How to Transfer GI Bill to Your Spouse

Teddy T. - Class of 2021 - Military Veteran with family

Did you know it’s possible to extend those well-deserved education benefits to those closest to you, your partner, and your children, through the Post-9/11 GI Bill® Program? Here’s how to transfer GI Bill benefits.

GI Bill transfer eligibility requirements

Your first step is to find out if you’re eligible to transfer your Post-9/11 GI Bill benefits. For starters, you must be on active duty or in the Reserve and be able to check off all of the following boxes:

  • You’ve completed at least six years of service on the date your request is approved.
  • You agreed to add four more years of service.
  • The person receiving benefits has enrolled in the Defense Enrollment Eligibility Reporting System (DEERS).

To find out more, visit

Eligible transfer recipients

Eligible family members include your spouse, one or more of your children, or any combination thereof. Your dependents may still qualify even if a child marries or you and your spouse divorce. However, service members and Veterans can cancel or change a Transfer of Entitlement (TOE) at any time.

What GI Bill benefits can be transferred?

Once the Department of Defense approves your TOE, your spouse or dependent children can apply for up to 36 months of benefits, and may be eligible for funding for tuition, housing, books, and supplies.

How to request a transfer

While you’re still on active or reserve duty, you may request to transfer, change, or revoke a TOE using the milConnect website. After you leave the armed forces, you can still provide a future effective date for when the TOE can be used, change the number of months transferred, or revoke the TOE by submitting a written request to the VA through milConnect. Once submitted, the transfer will be approved (or denied) by the Department of Defense.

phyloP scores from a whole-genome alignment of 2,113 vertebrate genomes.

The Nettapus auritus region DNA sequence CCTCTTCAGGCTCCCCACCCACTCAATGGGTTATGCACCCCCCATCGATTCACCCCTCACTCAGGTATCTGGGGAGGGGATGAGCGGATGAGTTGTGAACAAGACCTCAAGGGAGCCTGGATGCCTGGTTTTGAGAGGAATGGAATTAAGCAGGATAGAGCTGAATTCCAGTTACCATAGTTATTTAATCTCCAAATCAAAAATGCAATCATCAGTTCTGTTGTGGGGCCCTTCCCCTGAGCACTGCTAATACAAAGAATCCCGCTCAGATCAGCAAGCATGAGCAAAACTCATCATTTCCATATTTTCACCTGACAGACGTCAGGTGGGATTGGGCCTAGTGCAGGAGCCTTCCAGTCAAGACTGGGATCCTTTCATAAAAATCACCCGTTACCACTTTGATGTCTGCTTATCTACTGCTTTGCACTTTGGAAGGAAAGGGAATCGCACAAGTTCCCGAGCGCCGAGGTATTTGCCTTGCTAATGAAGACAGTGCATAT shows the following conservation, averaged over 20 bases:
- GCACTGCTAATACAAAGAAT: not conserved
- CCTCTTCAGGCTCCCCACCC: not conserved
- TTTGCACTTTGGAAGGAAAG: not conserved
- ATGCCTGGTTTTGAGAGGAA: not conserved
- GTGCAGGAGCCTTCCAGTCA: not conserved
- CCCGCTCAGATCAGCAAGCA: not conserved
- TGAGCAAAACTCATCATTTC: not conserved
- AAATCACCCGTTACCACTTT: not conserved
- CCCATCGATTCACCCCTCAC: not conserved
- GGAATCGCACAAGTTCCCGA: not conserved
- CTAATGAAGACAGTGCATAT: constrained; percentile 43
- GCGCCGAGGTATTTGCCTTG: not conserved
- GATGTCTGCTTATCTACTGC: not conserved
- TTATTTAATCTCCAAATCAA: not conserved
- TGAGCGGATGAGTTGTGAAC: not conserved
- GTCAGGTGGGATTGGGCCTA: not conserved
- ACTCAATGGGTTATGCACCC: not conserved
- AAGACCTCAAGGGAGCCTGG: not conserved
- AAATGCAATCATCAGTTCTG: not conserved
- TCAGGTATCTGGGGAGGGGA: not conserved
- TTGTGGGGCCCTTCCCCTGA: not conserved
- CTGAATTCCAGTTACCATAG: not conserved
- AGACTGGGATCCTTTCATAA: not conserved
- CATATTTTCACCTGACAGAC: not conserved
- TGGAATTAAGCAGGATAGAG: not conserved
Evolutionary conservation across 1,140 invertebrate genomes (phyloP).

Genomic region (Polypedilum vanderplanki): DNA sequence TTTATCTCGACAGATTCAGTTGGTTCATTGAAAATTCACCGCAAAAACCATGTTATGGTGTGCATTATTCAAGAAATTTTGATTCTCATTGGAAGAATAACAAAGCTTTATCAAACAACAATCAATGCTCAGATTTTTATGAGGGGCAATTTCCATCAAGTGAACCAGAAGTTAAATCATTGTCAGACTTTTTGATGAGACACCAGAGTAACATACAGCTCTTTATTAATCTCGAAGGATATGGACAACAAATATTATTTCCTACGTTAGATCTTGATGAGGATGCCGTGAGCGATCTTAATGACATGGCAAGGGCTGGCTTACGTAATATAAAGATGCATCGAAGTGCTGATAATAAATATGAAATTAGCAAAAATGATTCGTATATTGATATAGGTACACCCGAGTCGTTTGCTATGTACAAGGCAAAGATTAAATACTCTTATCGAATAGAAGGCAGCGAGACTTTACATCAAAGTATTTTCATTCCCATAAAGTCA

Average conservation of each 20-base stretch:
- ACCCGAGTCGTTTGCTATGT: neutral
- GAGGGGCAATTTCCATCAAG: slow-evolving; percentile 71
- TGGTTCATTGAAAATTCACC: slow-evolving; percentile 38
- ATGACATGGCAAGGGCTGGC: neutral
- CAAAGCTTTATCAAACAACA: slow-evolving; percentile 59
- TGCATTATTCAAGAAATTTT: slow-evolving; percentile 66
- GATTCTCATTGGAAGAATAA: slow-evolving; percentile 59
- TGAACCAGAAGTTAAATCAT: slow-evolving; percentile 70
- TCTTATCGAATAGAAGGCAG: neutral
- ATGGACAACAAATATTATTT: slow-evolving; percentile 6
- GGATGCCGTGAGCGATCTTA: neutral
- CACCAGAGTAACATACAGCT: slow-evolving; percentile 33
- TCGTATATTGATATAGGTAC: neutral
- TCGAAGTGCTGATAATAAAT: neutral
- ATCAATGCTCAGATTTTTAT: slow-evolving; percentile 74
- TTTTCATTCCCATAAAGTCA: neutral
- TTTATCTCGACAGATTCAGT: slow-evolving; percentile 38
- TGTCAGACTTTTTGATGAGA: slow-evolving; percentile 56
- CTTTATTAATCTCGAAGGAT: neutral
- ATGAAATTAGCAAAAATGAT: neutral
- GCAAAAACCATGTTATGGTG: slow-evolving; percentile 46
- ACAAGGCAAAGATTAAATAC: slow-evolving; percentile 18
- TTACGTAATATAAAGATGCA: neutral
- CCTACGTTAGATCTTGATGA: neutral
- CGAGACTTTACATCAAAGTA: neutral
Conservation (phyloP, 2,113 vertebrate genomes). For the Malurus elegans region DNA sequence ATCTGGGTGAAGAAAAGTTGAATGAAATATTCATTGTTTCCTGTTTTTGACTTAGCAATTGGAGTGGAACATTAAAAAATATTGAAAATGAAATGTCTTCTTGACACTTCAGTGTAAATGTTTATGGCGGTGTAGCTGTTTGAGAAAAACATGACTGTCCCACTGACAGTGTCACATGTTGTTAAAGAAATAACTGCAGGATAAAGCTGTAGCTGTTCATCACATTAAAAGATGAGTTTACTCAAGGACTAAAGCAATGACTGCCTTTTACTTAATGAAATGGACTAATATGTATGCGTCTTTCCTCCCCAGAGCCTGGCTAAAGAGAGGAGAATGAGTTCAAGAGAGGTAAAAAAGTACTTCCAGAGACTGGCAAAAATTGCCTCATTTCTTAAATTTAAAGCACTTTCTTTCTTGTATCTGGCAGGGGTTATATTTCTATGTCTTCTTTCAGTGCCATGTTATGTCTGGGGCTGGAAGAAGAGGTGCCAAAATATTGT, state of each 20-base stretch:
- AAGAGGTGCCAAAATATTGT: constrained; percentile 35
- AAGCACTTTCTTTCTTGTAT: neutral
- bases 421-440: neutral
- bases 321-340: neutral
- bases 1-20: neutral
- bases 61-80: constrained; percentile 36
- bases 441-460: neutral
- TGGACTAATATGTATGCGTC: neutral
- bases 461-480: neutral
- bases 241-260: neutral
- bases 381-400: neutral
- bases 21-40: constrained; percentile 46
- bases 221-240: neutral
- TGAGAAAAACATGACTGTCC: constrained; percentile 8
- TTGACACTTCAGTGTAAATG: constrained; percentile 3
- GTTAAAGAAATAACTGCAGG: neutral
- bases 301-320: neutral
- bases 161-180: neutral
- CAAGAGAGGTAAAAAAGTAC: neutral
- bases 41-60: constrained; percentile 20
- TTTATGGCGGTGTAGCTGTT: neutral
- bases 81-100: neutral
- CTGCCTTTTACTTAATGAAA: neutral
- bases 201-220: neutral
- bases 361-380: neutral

Using transferred benefits

Once you get the green light from the DOD, benefits are immediately available, whether you have remained in the armed forces or left active duty. If your last discharge was before January 1, 2013, the benefit may be used for up to 15 years; otherwise, there is no time limit. Note that members of your family are not eligible for the monthly housing allowance while you are on active duty. Your partner may apply to use the education benefits on the Veterans Affairs website or by completing VA Form 22-1990e and mailing it to the nearest VA regional office.

Crystal G.

GI Bill for dependents helps with education costs

Once the GI Bill education benefits are transferred and approved, your family member’s next task will be to find a degree or training program that fits his or her goals. The options are endless, ranging from business degrees to trade skills to professional certifications. When selecting an institution, applicants should investigate GI Bill-friendly colleges offering military tuition assistance, prior learning credits, and military discounts. These schools can be easily identified, many stating on their websites that they are “military-friendly colleges.” Also, look for schools like National University that participate in the Post-9/11 GI Bill and Yellow Ribbon programs.

Ready to dive into the details? To learn more about your benefits and how to transfer GI Bill benefits to your partner and/or children, visit the Veterans Affairs GI Bill website, and for more information about National University’s educational programs and services for active duty and Veteran service members, please visit our military admissions page.

Frequently Asked Questions (FAQs)

You can transfer any or all remaining portion of your GI Bill entitlement.

The process is actually quite simple: Just fill out the VA 22-1990 form and then apply online. The average time it takes for the VA to process your claim is around 30 days.

Service members can transfer up to 36 months of their GI Bill benefits at any time, but only once per month.

No, transfers must be made while the service member is still serving.

The so-called 48-month rule allows Veterans to maximize the educational benefits they’ve earned. Here’s how: Veterans who use Veteran Readiness and Employment benefits prior to using any other VA education program, such as the Post-9/11 GI Bill, can still use up to 48 total months of the other educational assistance benefit program.